A new study quantifies varies kinds of opportunity over 40 years and finds that decreasing opportunity overall in the past decade is mostly due to the economy. Jim Tankersley and Jeff Guo report.

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Do Taxpayers Care if Student Loans Are Paid Off Too Quickly? (On Fair Value Accounting)

Jun 11, 2014Mike Konczal

With President Obama’s student loan announcement in the news this week, an argument over whether or not taxpayers make a profit from student loans is no doubt close behind. We do make a profit using the government’s accounting tools, but there’s an argument that we should instead use “fair value accounting,” or the rate at which the private market adjusts for risk (here’s Jared Bernstein with a recent piece). By that standard, we see a much smaller profit.

Most people reference the CBO on this, though its numbers are entirely opaque. For instance, it says that it “relied mainly on data about the interest rates charged to borrowers in the private student loan market,” but there are gigantic adverse selection problems right out of the gate. The private student loan market is where the worst credit risks go, so of course they have higher rates. Is the CBO able to control for this? Nobody knows.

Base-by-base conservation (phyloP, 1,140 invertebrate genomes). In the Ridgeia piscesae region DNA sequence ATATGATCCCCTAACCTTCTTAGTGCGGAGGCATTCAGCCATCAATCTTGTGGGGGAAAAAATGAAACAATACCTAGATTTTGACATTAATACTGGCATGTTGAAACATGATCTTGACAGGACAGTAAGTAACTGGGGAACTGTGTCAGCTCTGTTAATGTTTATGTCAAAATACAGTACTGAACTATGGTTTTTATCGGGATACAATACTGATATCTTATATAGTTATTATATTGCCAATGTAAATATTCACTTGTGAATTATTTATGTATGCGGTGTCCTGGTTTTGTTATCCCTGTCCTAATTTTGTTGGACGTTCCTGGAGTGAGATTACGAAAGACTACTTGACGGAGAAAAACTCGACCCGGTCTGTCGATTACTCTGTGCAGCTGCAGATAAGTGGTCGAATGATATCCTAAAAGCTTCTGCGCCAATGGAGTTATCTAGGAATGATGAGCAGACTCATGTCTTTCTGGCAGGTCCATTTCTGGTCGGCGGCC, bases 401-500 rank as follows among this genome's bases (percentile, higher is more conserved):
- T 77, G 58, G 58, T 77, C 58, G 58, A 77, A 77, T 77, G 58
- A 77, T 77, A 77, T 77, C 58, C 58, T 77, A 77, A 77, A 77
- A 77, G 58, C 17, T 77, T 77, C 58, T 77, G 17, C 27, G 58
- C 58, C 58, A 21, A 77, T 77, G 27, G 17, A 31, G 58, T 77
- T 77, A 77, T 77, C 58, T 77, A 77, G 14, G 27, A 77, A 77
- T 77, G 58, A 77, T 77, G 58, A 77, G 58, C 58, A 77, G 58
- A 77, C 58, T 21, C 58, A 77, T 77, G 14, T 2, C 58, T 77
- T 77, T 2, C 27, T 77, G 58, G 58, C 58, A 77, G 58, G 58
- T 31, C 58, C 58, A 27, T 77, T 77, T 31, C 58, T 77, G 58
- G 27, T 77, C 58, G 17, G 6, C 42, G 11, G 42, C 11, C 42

But beyond that, there’s a simple finance logic reason for why I don’t buy the argument for fair value accounting. I don’t believe that taxpayers face prepayment risk, and to whatever extent they do, it’s a matter of politics, not economics, that determines this.

The concept of prepayment risk might not make sense for people without some financial background, so let’s walk through it. If you lend money to a person you know, whether it’s a questionable relative or a partner who asks to hold some money until they get their check next week, you just want to get paid back in full. And, here’s the kicker, you are really happy if you get paid back sooner than you had expected. You want the money back.

Is that how private capital markets work? No. Let’s say you manage a large portfolio of private student loans. And let’s say you get a note at the office that they are being paid back more quickly than you had expected. Are you happy? No. You are not, and you might even get fired.